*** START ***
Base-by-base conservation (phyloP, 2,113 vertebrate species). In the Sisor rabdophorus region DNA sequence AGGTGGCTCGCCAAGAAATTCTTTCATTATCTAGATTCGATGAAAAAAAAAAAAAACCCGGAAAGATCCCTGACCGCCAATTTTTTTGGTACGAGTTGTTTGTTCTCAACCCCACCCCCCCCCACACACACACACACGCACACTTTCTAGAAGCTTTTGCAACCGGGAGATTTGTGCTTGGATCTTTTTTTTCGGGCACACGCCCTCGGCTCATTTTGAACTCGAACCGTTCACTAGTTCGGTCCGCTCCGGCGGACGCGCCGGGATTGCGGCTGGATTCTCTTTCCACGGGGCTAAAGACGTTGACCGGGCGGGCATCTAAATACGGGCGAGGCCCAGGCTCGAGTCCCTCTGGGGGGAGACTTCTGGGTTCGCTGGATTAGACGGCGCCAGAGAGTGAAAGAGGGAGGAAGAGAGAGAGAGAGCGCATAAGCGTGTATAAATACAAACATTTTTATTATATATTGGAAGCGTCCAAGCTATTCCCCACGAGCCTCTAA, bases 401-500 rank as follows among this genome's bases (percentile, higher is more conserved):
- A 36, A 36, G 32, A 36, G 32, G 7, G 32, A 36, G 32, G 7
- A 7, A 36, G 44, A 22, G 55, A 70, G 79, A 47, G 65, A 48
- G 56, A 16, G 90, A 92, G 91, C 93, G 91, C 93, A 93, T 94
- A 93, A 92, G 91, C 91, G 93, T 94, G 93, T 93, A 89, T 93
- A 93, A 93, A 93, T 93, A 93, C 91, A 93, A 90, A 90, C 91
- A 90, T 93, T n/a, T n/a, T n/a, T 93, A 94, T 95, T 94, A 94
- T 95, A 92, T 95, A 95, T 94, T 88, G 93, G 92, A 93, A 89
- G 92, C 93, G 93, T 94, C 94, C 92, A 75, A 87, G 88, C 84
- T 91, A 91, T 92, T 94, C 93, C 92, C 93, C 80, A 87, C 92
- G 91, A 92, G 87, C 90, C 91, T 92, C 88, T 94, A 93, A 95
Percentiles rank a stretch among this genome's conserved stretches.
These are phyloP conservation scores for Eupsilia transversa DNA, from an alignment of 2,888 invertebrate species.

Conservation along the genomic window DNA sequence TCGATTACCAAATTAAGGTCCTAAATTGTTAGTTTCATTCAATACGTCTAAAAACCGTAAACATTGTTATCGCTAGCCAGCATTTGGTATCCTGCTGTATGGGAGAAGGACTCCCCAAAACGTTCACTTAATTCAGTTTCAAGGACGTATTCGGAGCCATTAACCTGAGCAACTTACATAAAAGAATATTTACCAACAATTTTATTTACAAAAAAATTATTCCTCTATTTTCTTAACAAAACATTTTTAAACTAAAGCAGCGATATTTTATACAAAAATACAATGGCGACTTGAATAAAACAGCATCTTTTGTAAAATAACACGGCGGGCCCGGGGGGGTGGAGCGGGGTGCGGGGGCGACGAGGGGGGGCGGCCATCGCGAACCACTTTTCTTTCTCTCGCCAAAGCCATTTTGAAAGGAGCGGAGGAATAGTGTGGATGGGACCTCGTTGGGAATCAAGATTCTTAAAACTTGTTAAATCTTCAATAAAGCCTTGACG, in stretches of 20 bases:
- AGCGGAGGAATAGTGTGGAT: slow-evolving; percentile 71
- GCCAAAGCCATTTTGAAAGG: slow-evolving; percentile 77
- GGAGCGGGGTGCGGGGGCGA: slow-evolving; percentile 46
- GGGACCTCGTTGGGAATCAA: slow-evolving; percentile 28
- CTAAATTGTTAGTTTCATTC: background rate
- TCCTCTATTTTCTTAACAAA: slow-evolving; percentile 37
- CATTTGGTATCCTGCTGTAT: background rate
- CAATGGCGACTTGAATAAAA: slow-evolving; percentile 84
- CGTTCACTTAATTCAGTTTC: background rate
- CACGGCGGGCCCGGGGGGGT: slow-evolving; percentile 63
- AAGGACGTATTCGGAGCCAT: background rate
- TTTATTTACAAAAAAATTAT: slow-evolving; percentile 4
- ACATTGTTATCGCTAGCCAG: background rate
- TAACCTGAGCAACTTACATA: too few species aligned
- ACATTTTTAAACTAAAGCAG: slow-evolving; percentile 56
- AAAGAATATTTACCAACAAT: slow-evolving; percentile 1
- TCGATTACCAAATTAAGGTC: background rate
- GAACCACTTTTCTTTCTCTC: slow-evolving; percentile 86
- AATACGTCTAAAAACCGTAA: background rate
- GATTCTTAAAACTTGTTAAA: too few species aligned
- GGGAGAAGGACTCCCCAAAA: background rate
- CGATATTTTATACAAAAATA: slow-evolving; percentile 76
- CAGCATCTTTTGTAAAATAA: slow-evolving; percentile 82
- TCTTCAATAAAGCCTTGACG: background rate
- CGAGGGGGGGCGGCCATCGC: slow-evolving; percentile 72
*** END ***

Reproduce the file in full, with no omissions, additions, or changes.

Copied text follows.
Base-by-base conservation (phyloP, 2,113 vertebrate species). In the Sisor rabdophorus region DNA sequence AGGTGGCTCGCCAAGAAATTCTTTCATTATCTAGATTCGATGAAAAAAAAAAAAAACCCGGAAAGATCCCTGACCGCCAATTTTTTTGGTACGAGTTGTTTGTTCTCAACCCCACCCCCCCCCACACACACACACACGCACACTTTCTAGAAGCTTTTGCAACCGGGAGATTTGTGCTTGGATCTTTTTTTTCGGGCACACGCCCTCGGCTCATTTTGAACTCGAACCGTTCACTAGTTCGGTCCGCTCCGGCGGACGCGCCGGGATTGCGGCTGGATTCTCTTTCCACGGGGCTAAAGACGTTGACCGGGCGGGCATCTAAATACGGGCGAGGCCCAGGCTCGAGTCCCTCTGGGGGGAGACTTCTGGGTTCGCTGGATTAGACGGCGCCAGAGAGTGAAAGAGGGAGGAAGAGAGAGAGAGAGCGCATAAGCGTGTATAAATACAAACATTTTTATTATATATTGGAAGCGTCCAAGCTATTCCCCACGAGCCTCTAA, bases 401-500 rank as follows among this genome's bases (percentile, higher is more conserved):
- A 36, A 36, G 32, A 36, G 32, G 7, G 32, A 36, G 32, G 7
- A 7, A 36, G 44, A 22, G 55, A 70, G 79, A 47, G 65, A 48
- G 56, A 16, G 90, A 92, G 91, C 93, G 91, C 93, A 93, T 94
- A 93, A 92, G 91, C 91, G 93, T 94, G 93, T 93, A 89, T 93
- A 93, A 93, A 93, T 93, A 93, C 91, A 93, A 90, A 90, C 91
- A 90, T 93, T n/a, T n/a, T n/a, T 93, A 94, T 95, T 94, A 94
- T 95, A 92, T 95, A 95, T 94, T 88, G 93, G 92, A 93, A 89
- G 92, C 93, G 93, T 94, C 94, C 92, A 75, A 87, G 88, C 84
- T 91, A 91, T 92, T 94, C 93, C 92, C 93, C 80, A 87, C 92
- G 91, A 92, G 87, C 90, C 91, T 92, C 88, T 94, A 93, A 95
Percentiles rank a stretch among this genome's conserved stretches.
These are phyloP conservation scores for Eupsilia transversa DNA, from an alignment of 2,888 invertebrate species.

Conservation along the genomic window DNA sequence TCGATTACCAAATTAAGGTCCTAAATTGTTAGTTTCATTCAATACGTCTAAAAACCGTAAACATTGTTATCGCTAGCCAGCATTTGGTATCCTGCTGTATGGGAGAAGGACTCCCCAAAACGTTCACTTAATTCAGTTTCAAGGACGTATTCGGAGCCATTAACCTGAGCAACTTACATAAAAGAATATTTACCAACAATTTTATTTACAAAAAAATTATTCCTCTATTTTCTTAACAAAACATTTTTAAACTAAAGCAGCGATATTTTATACAAAAATACAATGGCGACTTGAATAAAACAGCATCTTTTGTAAAATAACACGGCGGGCCCGGGGGGGTGGAGCGGGGTGCGGGGGCGACGAGGGGGGGCGGCCATCGCGAACCACTTTTCTTTCTCTCGCCAAAGCCATTTTGAAAGGAGCGGAGGAATAGTGTGGATGGGACCTCGTTGGGAATCAAGATTCTTAAAACTTGTTAAATCTTCAATAAAGCCTTGACG, in stretches of 20 bases:
- AGCGGAGGAATAGTGTGGAT: slow-evolving; percentile 71
- GCCAAAGCCATTTTGAAAGG: slow-evolving; percentile 77
- GGAGCGGGGTGCGGGGGCGA: slow-evolving; percentile 46
- GGGACCTCGTTGGGAATCAA: slow-evolving; percentile 28
- CTAAATTGTTAGTTTCATTC: background rate
- TCCTCTATTTTCTTAACAAA: slow-evolving; percentile 37
- CATTTGGTATCCTGCTGTAT: background rate
- CAATGGCGACTTGAATAAAA: slow-evolving; percentile 84
- CGTTCACTTAATTCAGTTTC: background rate
- CACGGCGGGCCCGGGGGGGT: slow-evolving; percentile 63
- AAGGACGTATTCGGAGCCAT: background rate
- TTTATTTACAAAAAAATTAT: slow-evolving; percentile 4
- ACATTGTTATCGCTAGCCAG: background rate
- TAACCTGAGCAACTTACATA: too few species aligned
- ACATTTTTAAACTAAAGCAG: slow-evolving; percentile 56
- AAAGAATATTTACCAACAAT: slow-evolving; percentile 1
- TCGATTACCAAATTAAGGTC: background rate
- GAACCACTTTTCTTTCTCTC: slow-evolving; percentile 86
- AATACGTCTAAAAACCGTAA: background rate
- GATTCTTAAAACTTGTTAAA: too few species aligned
- GGGAGAAGGACTCCCCAAAA: background rate
- CGATATTTTATACAAAAATA: slow-evolving; percentile 76
- CAGCATCTTTTGTAAAATAA: slow-evolving; percentile 82
- TCTTCAATAAAGCCTTGACG: background rate
- CGAGGGGGGGCGGCCATCGC: slow-evolving; percentile 72